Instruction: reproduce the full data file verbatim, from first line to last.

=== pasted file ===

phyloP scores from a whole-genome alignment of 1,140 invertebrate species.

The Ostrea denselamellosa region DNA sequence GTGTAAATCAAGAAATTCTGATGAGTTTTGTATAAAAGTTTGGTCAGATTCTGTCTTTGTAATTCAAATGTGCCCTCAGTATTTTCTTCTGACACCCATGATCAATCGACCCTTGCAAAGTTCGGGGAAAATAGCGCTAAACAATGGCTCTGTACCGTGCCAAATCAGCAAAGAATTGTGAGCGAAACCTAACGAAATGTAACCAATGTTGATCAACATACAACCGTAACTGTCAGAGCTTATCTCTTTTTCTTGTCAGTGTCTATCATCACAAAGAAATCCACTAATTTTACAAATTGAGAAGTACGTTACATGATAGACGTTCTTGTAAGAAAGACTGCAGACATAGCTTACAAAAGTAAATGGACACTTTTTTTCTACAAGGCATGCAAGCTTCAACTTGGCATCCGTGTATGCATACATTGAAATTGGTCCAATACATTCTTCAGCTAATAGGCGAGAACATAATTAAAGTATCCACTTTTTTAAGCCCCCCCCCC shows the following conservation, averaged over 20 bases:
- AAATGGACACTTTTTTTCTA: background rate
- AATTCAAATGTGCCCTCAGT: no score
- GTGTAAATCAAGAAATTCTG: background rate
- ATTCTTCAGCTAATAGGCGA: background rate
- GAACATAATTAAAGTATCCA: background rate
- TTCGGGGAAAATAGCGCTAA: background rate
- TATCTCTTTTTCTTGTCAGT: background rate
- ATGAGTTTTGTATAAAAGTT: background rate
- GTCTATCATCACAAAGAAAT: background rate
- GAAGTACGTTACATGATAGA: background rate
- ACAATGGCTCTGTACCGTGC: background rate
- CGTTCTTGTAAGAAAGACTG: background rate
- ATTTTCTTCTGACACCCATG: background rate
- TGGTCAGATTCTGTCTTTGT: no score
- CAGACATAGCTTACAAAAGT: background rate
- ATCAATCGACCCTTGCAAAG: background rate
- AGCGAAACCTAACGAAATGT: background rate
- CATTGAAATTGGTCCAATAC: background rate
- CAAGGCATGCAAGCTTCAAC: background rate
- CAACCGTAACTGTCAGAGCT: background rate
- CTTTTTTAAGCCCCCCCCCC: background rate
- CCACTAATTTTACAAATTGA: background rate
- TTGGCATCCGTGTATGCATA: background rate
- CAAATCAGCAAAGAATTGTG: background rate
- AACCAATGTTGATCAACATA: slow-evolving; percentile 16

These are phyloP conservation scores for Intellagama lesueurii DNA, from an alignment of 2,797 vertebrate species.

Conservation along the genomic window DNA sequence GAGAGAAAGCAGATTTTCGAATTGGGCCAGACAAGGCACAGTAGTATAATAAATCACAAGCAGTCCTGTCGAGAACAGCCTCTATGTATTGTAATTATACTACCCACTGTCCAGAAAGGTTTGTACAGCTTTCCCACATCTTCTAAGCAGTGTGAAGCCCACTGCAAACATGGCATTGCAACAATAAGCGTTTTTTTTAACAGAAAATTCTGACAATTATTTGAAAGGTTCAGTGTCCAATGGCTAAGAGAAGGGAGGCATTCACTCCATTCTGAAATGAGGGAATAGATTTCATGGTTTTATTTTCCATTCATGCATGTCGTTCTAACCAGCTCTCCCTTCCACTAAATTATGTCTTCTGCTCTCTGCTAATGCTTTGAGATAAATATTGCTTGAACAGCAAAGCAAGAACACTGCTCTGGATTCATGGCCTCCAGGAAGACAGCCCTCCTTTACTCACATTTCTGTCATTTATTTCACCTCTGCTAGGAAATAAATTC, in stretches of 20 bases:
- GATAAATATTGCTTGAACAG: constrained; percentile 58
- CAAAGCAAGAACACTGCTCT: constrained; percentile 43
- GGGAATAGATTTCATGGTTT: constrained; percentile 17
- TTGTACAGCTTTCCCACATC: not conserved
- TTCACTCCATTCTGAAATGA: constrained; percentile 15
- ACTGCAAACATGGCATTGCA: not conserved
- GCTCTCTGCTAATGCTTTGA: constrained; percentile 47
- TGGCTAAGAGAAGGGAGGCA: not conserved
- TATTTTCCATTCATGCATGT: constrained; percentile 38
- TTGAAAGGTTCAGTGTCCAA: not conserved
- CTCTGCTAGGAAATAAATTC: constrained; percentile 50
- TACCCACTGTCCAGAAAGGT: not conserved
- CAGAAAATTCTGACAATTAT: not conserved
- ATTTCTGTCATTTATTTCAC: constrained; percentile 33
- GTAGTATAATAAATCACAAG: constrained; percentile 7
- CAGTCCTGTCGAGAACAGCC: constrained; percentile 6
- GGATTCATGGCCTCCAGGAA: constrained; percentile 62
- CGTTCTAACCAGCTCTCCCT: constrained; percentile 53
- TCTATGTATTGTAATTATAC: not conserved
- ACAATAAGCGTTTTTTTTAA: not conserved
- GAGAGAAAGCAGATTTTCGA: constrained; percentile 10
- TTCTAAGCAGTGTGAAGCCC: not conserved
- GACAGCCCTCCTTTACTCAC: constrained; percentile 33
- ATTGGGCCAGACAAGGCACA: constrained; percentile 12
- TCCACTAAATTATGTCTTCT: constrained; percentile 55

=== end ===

phyloP scores from a whole-genome alignment of 1,140 invertebrate species.

The Ostrea denselamellosa region DNA sequence GTGTAAATCAAGAAATTCTGATGAGTTTTGTATAAAAGTTTGGTCAGATTCTGTCTTTGTAATTCAAATGTGCCCTCAGTATTTTCTTCTGACACCCATGATCAATCGACCCTTGCAAAGTTCGGGGAAAATAGCGCTAAACAATGGCTCTGTACCGTGCCAAATCAGCAAAGAATTGTGAGCGAAACCTAACGAAATGTAACCAATGTTGATCAACATACAACCGTAACTGTCAGAGCTTATCTCTTTTTCTTGTCAGTGTCTATCATCACAAAGAAATCCACTAATTTTACAAATTGAGAAGTACGTTACATGATAGACGTTCTTGTAAGAAAGACTGCAGACATAGCTTACAAAAGTAAATGGACACTTTTTTTCTACAAGGCATGCAAGCTTCAACTTGGCATCCGTGTATGCATACATTGAAATTGGTCCAATACATTCTTCAGCTAATAGGCGAGAACATAATTAAAGTATCCACTTTTTTAAGCCCCCCCCCC shows the following conservation, averaged over 20 bases:
- AAATGGACACTTTTTTTCTA: background rate
- AATTCAAATGTGCCCTCAGT: no score
- GTGTAAATCAAGAAATTCTG: background rate
- ATTCTTCAGCTAATAGGCGA: background rate
- GAACATAATTAAAGTATCCA: background rate
- TTCGGGGAAAATAGCGCTAA: background rate
- TATCTCTTTTTCTTGTCAGT: background rate
- ATGAGTTTTGTATAAAAGTT: background rate
- GTCTATCATCACAAAGAAAT: background rate
- GAAGTACGTTACATGATAGA: background rate
- ACAATGGCTCTGTACCGTGC: background rate
- CGTTCTTGTAAGAAAGACTG: background rate
- ATTTTCTTCTGACACCCATG: background rate
- TGGTCAGATTCTGTCTTTGT: no score
- CAGACATAGCTTACAAAAGT: background rate
- ATCAATCGACCCTTGCAAAG: background rate
- AGCGAAACCTAACGAAATGT: background rate
- CATTGAAATTGGTCCAATAC: background rate
- CAAGGCATGCAAGCTTCAAC: background rate
- CAACCGTAACTGTCAGAGCT: background rate
- CTTTTTTAAGCCCCCCCCCC: background rate
- CCACTAATTTTACAAATTGA: background rate
- TTGGCATCCGTGTATGCATA: background rate
- CAAATCAGCAAAGAATTGTG: background rate
- AACCAATGTTGATCAACATA: slow-evolving; percentile 16

These are phyloP conservation scores for Intellagama lesueurii DNA, from an alignment of 2,797 vertebrate species.

Conservation along the genomic window DNA sequence GAGAGAAAGCAGATTTTCGAATTGGGCCAGACAAGGCACAGTAGTATAATAAATCACAAGCAGTCCTGTCGAGAACAGCCTCTATGTATTGTAATTATACTACCCACTGTCCAGAAAGGTTTGTACAGCTTTCCCACATCTTCTAAGCAGTGTGAAGCCCACTGCAAACATGGCATTGCAACAATAAGCGTTTTTTTTAACAGAAAATTCTGACAATTATTTGAAAGGTTCAGTGTCCAATGGCTAAGAGAAGGGAGGCATTCACTCCATTCTGAAATGAGGGAATAGATTTCATGGTTTTATTTTCCATTCATGCATGTCGTTCTAACCAGCTCTCCCTTCCACTAAATTATGTCTTCTGCTCTCTGCTAATGCTTTGAGATAAATATTGCTTGAACAGCAAAGCAAGAACACTGCTCTGGATTCATGGCCTCCAGGAAGACAGCCCTCCTTTACTCACATTTCTGTCATTTATTTCACCTCTGCTAGGAAATAAATTC, in stretches of 20 bases:
- GATAAATATTGCTTGAACAG: constrained; percentile 58
- CAAAGCAAGAACACTGCTCT: constrained; percentile 43
- GGGAATAGATTTCATGGTTT: constrained; percentile 17
- TTGTACAGCTTTCCCACATC: not conserved
- TTCACTCCATTCTGAAATGA: constrained; percentile 15
- ACTGCAAACATGGCATTGCA: not conserved
- GCTCTCTGCTAATGCTTTGA: constrained; percentile 47
- TGGCTAAGAGAAGGGAGGCA: not conserved
- TATTTTCCATTCATGCATGT: constrained; percentile 38
- TTGAAAGGTTCAGTGTCCAA: not conserved
- CTCTGCTAGGAAATAAATTC: constrained; percentile 50
- TACCCACTGTCCAGAAAGGT: not conserved
- CAGAAAATTCTGACAATTAT: not conserved
- ATTTCTGTCATTTATTTCAC: constrained; percentile 33
- GTAGTATAATAAATCACAAG: constrained; percentile 7
- CAGTCCTGTCGAGAACAGCC: constrained; percentile 6
- GGATTCATGGCCTCCAGGAA: constrained; percentile 62
- CGTTCTAACCAGCTCTCCCT: constrained; percentile 53
- TCTATGTATTGTAATTATAC: not conserved
- ACAATAAGCGTTTTTTTTAA: not conserved
- GAGAGAAAGCAGATTTTCGA: constrained; percentile 10
- TTCTAAGCAGTGTGAAGCCC: not conserved
- GACAGCCCTCCTTTACTCAC: constrained; percentile 33
- ATTGGGCCAGACAAGGCACA: constrained; percentile 12
- TCCACTAAATTATGTCTTCT: constrained; percentile 55